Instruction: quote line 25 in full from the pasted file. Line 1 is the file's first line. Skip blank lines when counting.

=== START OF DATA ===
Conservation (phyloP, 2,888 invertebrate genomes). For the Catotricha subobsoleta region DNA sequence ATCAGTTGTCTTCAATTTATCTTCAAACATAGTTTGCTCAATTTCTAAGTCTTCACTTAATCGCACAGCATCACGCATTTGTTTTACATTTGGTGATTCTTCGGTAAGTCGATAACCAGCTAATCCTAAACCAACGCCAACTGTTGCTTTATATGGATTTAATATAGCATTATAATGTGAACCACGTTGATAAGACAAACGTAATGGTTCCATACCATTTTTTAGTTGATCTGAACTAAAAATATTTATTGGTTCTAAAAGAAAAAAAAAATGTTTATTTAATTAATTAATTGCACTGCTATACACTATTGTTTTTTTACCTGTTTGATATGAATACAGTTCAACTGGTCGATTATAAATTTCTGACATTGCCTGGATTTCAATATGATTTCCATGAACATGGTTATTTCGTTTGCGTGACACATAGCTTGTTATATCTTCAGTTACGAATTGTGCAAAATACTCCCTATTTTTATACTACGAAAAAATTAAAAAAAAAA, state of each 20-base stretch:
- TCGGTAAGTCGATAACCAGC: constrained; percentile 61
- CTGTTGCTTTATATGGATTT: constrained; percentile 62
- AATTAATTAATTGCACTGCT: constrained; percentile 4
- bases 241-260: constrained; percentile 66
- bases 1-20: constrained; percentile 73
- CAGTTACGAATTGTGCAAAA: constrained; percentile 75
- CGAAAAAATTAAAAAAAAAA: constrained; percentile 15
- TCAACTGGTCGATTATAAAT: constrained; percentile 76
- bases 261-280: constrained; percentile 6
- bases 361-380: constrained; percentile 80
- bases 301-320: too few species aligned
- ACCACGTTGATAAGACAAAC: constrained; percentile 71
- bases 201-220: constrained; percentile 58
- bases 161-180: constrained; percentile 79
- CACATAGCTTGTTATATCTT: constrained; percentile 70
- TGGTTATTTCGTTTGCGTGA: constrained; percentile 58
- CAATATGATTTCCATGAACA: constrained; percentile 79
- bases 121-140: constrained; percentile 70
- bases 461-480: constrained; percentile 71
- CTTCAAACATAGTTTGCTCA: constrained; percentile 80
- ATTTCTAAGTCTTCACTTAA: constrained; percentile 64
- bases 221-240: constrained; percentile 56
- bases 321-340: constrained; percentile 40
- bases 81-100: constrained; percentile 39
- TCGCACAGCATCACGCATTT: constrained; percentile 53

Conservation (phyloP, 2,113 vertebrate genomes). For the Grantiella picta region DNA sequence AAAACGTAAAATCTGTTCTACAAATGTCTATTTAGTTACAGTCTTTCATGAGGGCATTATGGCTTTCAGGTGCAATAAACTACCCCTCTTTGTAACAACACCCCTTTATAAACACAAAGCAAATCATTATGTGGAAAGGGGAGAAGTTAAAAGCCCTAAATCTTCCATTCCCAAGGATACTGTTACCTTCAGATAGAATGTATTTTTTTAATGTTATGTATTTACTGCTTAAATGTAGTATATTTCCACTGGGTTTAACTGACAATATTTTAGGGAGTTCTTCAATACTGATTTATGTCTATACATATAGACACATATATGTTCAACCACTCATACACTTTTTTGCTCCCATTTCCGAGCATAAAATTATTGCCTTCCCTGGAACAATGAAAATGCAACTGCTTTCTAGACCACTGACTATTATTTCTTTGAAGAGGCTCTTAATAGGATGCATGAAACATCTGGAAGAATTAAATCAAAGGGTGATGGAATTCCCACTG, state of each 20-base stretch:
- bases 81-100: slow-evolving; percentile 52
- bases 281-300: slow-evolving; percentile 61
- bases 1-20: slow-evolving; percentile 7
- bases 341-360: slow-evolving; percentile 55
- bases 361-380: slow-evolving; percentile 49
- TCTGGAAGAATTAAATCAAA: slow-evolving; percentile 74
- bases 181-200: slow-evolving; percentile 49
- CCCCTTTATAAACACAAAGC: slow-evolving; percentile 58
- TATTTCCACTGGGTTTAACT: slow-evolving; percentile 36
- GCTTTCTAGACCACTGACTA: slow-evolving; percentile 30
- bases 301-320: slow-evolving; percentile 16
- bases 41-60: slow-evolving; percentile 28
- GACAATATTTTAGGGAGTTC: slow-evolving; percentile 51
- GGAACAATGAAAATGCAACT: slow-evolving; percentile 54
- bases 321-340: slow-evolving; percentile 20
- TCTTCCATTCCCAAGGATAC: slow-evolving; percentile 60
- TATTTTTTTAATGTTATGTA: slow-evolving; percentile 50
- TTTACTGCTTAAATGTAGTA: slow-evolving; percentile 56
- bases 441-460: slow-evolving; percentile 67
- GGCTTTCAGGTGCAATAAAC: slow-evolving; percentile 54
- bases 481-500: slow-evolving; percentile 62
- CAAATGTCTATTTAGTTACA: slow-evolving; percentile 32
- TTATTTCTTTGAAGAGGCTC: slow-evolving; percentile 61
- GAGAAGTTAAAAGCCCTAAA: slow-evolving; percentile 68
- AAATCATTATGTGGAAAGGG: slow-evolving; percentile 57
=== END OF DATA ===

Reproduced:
- bases 81-100: constrained; percentile 39